Working in the Creative Arts & Public Humanities

Connect with a diverse range of partners in a dynamic, interdisciplinary co-curricular space. Over the course of the 2022-23 academic year, this cohort will meet with a diverse range of speakers across a range of spaces — both on and off-campus. This interdisciplinary graduate learning cohort will be an informal community of critical inquiry and an engaging, supportive learning environment. Together, we will explore ways to engage, partner with, and work with cultural organizations, and we will consider issues such as access and diversity in the arts, public engagement and outreach, digital humanities, and art and social change.

Working in the Creative Arts is a collaboration between the Office of the Dean of the Graduate School, the McCarter Theatre Center, and Princeton alumni who work in or adjacent to the arts. Originally conceived by Lucy Partman and Michael Zhang, the series is led by James M. Van Wyck with Dylan Blau Edelstein (PhD Student in Spanish and Portuguese). Series advisors include Debbie Bisno from McCarter Theatre and Bruce Payne, Associate Provost for the Arts, Hunter College.

Learning Objectives

  • Understand of the relationships between performance and research, criticism and production, theory and practice, and administration and academia
  • Explore career paths in the public humanities, theatre, the arts and GLAMS (Galleries, Libraries, Archives and Museums)
  • Learn how to engage, partner, and work with cultural organizations
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 "Often, the prospect of leaving academia fills students with fear. However, with experience at nonprofits and GLAM industries, students have the potential to pursue interesting and meaningful careers. One of the signal messages brought throughout both trips is that we do not need to view the academic market in binaries of academia and alt-ac. With a reimagined lens—and a perspective designed for the realities of the academic market—it is possible to continue publishing books, working in related fields, and ultimately ending up back in academia, if desired. This idea feels revolutionary, but with the changing landscape in the academy, it feels essential."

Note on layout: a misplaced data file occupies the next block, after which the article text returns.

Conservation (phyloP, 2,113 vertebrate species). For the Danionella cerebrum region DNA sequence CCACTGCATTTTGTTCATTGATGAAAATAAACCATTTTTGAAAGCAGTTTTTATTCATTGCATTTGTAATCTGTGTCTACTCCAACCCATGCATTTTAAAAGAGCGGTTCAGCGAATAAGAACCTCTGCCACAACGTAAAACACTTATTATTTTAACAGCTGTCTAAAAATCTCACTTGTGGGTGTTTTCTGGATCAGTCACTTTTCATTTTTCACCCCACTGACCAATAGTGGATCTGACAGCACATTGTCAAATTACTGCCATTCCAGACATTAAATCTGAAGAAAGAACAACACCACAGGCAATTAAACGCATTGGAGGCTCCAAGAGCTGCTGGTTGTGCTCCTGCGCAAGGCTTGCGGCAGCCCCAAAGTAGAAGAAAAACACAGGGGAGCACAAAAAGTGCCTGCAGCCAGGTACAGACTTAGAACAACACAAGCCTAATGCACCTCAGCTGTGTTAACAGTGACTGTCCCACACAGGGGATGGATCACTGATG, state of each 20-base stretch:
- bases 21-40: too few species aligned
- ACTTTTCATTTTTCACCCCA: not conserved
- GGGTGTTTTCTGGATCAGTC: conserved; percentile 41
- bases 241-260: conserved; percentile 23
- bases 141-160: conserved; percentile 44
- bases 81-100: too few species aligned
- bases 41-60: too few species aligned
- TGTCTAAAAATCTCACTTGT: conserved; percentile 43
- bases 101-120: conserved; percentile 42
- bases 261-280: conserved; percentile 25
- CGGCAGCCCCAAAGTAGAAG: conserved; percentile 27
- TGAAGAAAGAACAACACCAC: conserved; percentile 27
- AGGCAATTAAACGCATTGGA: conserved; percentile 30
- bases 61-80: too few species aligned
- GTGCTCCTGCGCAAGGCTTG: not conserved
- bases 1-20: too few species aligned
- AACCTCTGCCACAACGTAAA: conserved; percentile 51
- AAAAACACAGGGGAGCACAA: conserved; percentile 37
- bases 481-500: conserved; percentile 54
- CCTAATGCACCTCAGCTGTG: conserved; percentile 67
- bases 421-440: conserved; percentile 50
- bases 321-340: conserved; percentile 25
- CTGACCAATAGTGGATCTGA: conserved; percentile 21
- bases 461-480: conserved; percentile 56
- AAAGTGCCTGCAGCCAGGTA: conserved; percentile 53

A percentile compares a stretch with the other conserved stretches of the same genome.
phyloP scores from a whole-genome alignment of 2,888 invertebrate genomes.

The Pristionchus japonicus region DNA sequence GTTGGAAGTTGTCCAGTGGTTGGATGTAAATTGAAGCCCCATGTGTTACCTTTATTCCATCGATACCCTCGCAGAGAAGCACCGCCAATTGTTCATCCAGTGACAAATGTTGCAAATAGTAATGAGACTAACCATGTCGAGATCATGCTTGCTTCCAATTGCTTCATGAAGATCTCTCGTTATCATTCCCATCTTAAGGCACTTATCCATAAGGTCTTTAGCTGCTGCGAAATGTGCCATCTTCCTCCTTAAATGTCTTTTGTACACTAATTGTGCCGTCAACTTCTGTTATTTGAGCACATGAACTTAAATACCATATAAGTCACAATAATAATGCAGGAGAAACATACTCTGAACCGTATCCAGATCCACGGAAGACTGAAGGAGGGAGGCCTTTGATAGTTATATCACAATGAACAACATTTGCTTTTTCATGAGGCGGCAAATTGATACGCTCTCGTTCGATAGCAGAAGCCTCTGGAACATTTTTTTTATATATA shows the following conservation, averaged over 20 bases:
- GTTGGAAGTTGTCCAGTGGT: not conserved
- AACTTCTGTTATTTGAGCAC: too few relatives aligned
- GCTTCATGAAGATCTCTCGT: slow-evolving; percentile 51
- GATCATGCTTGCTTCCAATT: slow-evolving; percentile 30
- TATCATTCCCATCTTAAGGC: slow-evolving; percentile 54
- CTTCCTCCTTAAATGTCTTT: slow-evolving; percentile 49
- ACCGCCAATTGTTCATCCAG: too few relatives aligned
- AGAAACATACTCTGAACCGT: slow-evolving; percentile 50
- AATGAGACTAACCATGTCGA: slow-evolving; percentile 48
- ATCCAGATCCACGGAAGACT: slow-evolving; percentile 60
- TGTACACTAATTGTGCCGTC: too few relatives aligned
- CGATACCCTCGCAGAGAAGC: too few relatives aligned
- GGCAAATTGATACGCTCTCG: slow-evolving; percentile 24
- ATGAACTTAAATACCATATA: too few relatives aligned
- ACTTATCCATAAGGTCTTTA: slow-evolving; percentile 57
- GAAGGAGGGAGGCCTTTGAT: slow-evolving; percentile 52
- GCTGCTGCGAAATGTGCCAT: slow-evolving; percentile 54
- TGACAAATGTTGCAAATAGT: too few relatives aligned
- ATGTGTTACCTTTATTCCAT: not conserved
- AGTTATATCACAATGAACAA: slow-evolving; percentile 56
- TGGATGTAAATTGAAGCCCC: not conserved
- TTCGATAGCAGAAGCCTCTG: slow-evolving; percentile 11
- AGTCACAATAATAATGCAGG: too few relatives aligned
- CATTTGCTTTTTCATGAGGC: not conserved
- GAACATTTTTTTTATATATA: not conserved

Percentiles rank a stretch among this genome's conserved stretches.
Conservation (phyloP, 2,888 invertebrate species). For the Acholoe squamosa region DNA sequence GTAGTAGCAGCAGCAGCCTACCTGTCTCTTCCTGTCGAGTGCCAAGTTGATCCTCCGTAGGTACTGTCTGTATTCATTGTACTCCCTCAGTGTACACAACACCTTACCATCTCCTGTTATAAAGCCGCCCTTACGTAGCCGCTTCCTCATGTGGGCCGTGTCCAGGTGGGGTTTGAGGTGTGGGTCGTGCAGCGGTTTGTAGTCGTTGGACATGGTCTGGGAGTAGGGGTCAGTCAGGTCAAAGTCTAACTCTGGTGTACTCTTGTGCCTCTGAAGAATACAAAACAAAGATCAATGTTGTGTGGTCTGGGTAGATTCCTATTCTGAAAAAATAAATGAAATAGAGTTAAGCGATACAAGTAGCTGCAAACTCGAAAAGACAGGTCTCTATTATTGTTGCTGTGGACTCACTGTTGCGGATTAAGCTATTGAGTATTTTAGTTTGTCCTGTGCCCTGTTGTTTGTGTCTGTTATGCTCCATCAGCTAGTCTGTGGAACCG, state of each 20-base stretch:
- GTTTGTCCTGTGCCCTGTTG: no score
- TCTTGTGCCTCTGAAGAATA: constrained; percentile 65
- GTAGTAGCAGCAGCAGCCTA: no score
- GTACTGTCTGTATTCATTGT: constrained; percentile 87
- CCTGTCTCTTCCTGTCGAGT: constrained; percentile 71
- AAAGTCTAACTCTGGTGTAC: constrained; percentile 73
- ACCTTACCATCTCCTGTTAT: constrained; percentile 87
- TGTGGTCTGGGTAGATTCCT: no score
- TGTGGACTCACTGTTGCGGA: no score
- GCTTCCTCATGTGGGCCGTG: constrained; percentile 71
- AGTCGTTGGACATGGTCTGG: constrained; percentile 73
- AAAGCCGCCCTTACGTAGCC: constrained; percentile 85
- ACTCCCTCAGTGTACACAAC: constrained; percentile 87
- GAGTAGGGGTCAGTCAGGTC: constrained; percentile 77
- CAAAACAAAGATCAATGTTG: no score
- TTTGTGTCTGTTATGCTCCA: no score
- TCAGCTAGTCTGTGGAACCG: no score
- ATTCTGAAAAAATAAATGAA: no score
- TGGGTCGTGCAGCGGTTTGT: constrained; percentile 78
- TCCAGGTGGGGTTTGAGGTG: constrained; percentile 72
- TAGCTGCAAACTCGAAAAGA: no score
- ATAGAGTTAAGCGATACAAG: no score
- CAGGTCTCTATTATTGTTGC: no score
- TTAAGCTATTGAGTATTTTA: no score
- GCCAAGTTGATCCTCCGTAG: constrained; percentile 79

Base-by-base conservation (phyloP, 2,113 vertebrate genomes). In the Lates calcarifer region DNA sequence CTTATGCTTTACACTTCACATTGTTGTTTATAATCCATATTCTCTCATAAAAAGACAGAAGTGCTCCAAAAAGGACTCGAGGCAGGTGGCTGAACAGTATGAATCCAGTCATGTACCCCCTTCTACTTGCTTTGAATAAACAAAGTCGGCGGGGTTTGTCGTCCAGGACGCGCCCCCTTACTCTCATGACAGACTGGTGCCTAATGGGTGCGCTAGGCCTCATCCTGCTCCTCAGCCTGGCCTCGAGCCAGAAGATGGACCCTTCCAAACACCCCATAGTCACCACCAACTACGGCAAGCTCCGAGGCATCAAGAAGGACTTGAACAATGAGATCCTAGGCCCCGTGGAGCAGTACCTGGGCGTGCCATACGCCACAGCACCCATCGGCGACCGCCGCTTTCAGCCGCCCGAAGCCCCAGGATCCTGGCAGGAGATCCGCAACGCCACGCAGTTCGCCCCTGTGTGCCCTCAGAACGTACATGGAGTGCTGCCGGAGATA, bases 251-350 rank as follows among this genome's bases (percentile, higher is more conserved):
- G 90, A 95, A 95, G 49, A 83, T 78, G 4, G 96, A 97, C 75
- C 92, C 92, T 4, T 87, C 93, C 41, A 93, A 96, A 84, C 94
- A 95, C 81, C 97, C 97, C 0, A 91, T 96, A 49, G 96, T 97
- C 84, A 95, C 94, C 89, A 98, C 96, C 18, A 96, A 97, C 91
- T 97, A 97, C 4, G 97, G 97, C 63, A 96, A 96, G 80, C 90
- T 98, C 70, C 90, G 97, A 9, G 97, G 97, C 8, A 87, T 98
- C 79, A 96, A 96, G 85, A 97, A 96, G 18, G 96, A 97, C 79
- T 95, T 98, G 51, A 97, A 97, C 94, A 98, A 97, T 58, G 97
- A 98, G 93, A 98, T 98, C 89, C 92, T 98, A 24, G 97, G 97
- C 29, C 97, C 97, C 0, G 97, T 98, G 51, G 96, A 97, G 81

Shelby Lohr, GS, HIS

Genevieve Allotey-Pappoe
"Whether or not I decide to stay in academia, there are all of these other paths—not just in music, but in the humanities in general. There are industries and organizations that will engage with humanities graduate students, but a lot of people don’t know that."

Genevieve Allotey-Pappoe, GS, MUS

Presenters & Speakers

James M. Van Wyck
Assistant Dean for Professional Development
Debbie Bisno
Director of University and Artistic Partnerships, McCarter Theatre
Social Impact Fellowship Mentor
Dylan Blau Edelstein, GS, SPO
University Administrative Fellow

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GradFUTURES’ interdisciplinary learning cohorts build community among and between graduate students and reinforce each student’s graduate training while drawing on their content knowledge to inform the cohort’s investigation of the topic. As part of the cohort, students will read and discuss books, articles, and case studies. Learning cohorts typically also include at least one experiential component such as an immersive project, a site visit, conference presentation, or fellowship/internship opportunities. Interdisciplinary discussions, reflection, synthesis, community building, and immersive experiences are integral components of each learning cohort experience.